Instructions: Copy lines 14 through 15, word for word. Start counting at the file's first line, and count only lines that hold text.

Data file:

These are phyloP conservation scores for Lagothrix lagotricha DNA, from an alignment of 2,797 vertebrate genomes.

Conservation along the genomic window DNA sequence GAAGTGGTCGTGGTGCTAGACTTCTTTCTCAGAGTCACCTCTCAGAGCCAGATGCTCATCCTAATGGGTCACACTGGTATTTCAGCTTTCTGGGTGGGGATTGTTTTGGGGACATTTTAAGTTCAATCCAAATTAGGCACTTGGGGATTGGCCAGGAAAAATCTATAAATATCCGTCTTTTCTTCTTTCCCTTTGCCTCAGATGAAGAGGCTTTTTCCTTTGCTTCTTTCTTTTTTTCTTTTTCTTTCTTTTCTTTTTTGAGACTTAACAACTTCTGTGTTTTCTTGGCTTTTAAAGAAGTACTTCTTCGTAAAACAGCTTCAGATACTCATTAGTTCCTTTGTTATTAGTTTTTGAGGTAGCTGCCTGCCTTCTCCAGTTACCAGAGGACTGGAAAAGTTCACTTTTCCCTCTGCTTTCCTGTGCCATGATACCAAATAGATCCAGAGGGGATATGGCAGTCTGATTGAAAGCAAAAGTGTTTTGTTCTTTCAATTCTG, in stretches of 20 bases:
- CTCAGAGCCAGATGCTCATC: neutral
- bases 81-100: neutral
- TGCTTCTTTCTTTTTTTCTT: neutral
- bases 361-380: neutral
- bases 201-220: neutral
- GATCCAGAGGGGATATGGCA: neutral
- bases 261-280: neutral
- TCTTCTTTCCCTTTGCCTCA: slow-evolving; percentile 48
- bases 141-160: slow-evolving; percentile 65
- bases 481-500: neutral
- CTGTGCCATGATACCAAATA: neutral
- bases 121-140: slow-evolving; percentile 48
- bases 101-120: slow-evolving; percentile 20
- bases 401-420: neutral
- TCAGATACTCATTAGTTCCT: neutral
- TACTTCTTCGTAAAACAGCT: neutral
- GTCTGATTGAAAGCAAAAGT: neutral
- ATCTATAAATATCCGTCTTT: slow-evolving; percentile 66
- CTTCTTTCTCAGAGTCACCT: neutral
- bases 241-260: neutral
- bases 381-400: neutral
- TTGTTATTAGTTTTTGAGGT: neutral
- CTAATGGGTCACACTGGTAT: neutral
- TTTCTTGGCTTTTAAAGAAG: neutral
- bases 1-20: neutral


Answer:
- bases 121-140: slow-evolving; percentile 48
- bases 101-120: slow-evolving; percentile 20